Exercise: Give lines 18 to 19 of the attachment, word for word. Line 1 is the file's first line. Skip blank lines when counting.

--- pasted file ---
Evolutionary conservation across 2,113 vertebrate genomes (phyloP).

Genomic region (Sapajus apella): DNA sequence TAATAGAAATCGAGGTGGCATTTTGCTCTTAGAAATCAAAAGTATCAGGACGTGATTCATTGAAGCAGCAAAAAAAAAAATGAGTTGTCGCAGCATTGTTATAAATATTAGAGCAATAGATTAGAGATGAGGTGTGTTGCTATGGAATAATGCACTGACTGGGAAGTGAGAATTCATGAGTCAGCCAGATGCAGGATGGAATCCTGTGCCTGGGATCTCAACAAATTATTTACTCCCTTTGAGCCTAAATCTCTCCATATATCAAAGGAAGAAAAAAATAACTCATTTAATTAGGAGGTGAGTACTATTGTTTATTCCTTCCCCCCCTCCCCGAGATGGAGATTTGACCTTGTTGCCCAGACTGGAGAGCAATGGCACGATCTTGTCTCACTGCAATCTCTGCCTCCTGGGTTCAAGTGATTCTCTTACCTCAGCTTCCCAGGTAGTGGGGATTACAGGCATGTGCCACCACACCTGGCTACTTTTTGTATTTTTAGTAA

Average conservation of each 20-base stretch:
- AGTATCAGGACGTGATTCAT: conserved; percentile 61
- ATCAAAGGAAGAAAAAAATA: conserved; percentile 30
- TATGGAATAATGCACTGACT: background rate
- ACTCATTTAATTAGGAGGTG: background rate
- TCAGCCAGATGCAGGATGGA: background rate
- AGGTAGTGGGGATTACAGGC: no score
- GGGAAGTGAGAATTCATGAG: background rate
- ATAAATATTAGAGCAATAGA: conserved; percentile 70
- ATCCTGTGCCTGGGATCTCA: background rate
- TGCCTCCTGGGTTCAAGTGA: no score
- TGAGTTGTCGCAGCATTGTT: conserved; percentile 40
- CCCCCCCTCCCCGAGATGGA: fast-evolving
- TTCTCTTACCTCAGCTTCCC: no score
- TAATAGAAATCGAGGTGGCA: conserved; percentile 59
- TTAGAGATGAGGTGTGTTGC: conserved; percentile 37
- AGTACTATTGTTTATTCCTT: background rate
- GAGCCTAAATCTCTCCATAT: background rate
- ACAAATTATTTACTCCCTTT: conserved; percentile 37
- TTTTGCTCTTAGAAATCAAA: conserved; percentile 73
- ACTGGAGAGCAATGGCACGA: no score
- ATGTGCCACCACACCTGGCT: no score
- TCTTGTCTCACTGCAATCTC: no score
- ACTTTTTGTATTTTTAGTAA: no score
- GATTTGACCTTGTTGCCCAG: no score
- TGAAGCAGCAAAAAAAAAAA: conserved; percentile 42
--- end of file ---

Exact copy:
- TTAGAGATGAGGTGTGTTGC: conserved; percentile 37
- AGTACTATTGTTTATTCCTT: background rate